Researchers have made a shocking discovery. According to a new study published in Ecology, scientists have discovered a “zombie fern” in Panama that reanimates its dead leaf fronds and turns them into roots, so that the mother plant can continue feeding.
It’s an interesting discovery that showcases just how unique and intriguing plant life on our planet can be. The researchers say that this phenomenon only happens when the dead leaves droop to the ground. After making contact with the soil, the plant seems to reanimate the leaves, embedding them deep into the soil.
From there, the zombie fern’s reanimated leaves sprout a network of rootlets that can then draw nitrogen out of the soil and into the plant. Despite being reanimated and turned into roots, the researchers say that the dead leaves still look like decayed plant matter, which is what has earned them the “zombie” moniker.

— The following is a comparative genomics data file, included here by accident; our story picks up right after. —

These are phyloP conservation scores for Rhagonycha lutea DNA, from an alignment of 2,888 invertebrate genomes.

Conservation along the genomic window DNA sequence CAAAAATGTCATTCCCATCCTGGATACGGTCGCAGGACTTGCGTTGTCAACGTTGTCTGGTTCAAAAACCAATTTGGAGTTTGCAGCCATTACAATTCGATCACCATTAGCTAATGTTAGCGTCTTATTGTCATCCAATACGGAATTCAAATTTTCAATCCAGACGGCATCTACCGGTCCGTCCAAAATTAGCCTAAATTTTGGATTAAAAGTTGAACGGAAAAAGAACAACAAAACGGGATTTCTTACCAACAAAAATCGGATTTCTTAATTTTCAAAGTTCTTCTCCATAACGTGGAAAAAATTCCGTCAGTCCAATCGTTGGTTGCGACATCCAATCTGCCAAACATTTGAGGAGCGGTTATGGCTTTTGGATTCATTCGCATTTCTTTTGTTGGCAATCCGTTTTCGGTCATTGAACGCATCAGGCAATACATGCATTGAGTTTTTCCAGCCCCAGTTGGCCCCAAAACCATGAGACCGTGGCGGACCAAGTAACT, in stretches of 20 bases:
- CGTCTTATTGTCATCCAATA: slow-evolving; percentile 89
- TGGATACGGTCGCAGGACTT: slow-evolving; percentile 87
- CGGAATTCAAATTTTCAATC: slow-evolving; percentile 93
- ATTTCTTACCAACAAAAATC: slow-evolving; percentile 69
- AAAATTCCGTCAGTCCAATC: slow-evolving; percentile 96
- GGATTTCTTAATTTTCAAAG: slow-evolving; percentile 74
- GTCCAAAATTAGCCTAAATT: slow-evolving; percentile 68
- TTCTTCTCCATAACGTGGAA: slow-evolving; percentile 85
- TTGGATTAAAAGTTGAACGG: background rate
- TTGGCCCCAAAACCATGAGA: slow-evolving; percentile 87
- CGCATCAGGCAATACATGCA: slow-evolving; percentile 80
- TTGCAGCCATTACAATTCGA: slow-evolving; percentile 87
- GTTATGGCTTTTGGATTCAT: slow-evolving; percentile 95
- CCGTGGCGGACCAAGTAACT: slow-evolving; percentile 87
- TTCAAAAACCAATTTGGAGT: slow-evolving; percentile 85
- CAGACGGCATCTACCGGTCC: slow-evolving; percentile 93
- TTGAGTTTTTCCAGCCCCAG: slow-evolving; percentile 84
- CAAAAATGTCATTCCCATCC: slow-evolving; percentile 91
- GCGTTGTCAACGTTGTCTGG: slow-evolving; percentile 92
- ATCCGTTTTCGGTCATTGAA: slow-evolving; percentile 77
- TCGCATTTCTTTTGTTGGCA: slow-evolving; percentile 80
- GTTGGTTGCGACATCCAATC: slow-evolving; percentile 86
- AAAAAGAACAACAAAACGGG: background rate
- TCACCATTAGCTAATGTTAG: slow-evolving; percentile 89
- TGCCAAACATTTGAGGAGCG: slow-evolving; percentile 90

While we have seen other plants use leaves or shoots to touch the ground and sprout new roots, this is the first time it has been reported that dead tissue was being reconfigured to act as a root system. The researchers say it is most likely an adaption by the plants to survive in the nutrient-poor volcanic soils of the area.
Because Panama was created due to volcanic activity, there are often layers of volcanic ash that act like sand. This creates patchy areas within the soil, which makes it difficult for plants to survive and spread out their nutrients more adequately. As a result, the soil is very poor in nutrients. And yet, these zombie ferns have found a way to evolve beyond their means.
These tree ferns also grow very slowly, the researchers note. It is very likely they are only putting on a few centimeters of height a year, with only one or two new leaves being grown. That makes each frond a major investment for the plant, which makes this extraordinary ability even more important for the plant’s survival.
Of course, these plants aren’t the only thing to ever make use of dead tissue. Zombie mushrooms called cordyceps mushrooms infect and kill their hosts before growing off of their dead tissue.